Vice President Kamala Harris has been fairly quiet throughout Donald Trump’s second impeachment process, so she was likely shocked to hear her name pop up in the contentious proceedings on Friday.
Harris has been dragged into the conversation as to what constitutes “incitement of violence” — a definition Democrats must establish in order to convict Donald Trump. Sen. Ted Cruz (R-TX) asked impeachment managers on Friday if Harris’s language in support of Black Lives Matter protestors and rioters qualifies as incitement under Democrats’ “proposed standard.”
Cruz explained the reasoning behind his pointed question: “While violent riots were raging, Kamala Harris said on national TV, ‘They’re not gonna let up, and they should not,'” referencing comments Harris made during an interview with late-night host Stephen Colbert last June.
Cruz also reminded viewers that Harris also infamously asked supporters to donate to the Minnesota Freedom Fund, a bail fund created to bail violent rioters — including a number of alleged child molesters and sex criminals — out of jail.
— Kamala Harris (@KamalaHarris) June 1, 2020
Of course, Harris did not direct anyone to specifically commit violence, but neither did Donald Trump. Democrat impeachment managers spent much of this week arguing that Trump urging supporters to “fight” for what they believe in qualifies as incitement. By that standard, Kamala Harris directly incited violence among Black Lives Matter supporters.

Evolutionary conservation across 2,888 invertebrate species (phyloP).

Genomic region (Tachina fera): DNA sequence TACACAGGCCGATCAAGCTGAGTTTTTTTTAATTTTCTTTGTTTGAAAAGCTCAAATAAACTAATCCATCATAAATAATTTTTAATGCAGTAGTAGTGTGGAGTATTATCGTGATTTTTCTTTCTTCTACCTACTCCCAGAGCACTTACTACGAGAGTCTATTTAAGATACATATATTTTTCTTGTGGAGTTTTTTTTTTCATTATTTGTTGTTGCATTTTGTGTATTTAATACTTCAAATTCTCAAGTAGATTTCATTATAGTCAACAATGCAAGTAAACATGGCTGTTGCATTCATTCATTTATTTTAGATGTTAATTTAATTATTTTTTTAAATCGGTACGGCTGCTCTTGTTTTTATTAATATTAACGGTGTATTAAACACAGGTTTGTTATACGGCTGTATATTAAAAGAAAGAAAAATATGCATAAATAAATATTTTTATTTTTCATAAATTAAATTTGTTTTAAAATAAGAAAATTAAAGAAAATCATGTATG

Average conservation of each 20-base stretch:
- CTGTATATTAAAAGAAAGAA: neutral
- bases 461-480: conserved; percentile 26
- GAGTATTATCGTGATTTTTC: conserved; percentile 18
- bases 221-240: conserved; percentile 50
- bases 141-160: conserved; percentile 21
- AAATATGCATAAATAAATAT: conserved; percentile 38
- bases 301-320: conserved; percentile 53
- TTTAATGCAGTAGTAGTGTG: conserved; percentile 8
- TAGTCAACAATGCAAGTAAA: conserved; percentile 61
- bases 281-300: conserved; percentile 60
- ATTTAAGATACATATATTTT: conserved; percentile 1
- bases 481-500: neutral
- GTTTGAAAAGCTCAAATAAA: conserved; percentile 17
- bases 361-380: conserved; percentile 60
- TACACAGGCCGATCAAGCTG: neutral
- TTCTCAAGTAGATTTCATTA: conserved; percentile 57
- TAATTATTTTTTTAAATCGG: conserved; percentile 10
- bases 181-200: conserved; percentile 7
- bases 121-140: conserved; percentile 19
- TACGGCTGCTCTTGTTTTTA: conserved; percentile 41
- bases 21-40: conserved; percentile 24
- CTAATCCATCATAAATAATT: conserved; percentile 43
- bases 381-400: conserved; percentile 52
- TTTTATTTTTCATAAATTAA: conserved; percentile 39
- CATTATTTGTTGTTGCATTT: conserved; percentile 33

“Using the manager’s proposed standard, is there any coherent way for Donald Trump’s words to be incitement and Kamala Harris’s words not to be incitement?” Cruz asked Democrat impeachment managers.
Impeachment lead Rep. Jamie Raskin (D-MD) was taken aback by the question, responding that he was “not familiar” with Harris’s comments but that it is “absolutely unimaginable that Vice President Harris would ever incite violence or encourage or promote violence. Obviously, it’s completely irrelevant to the proceeding at hand, and I will allow her to defend herself.”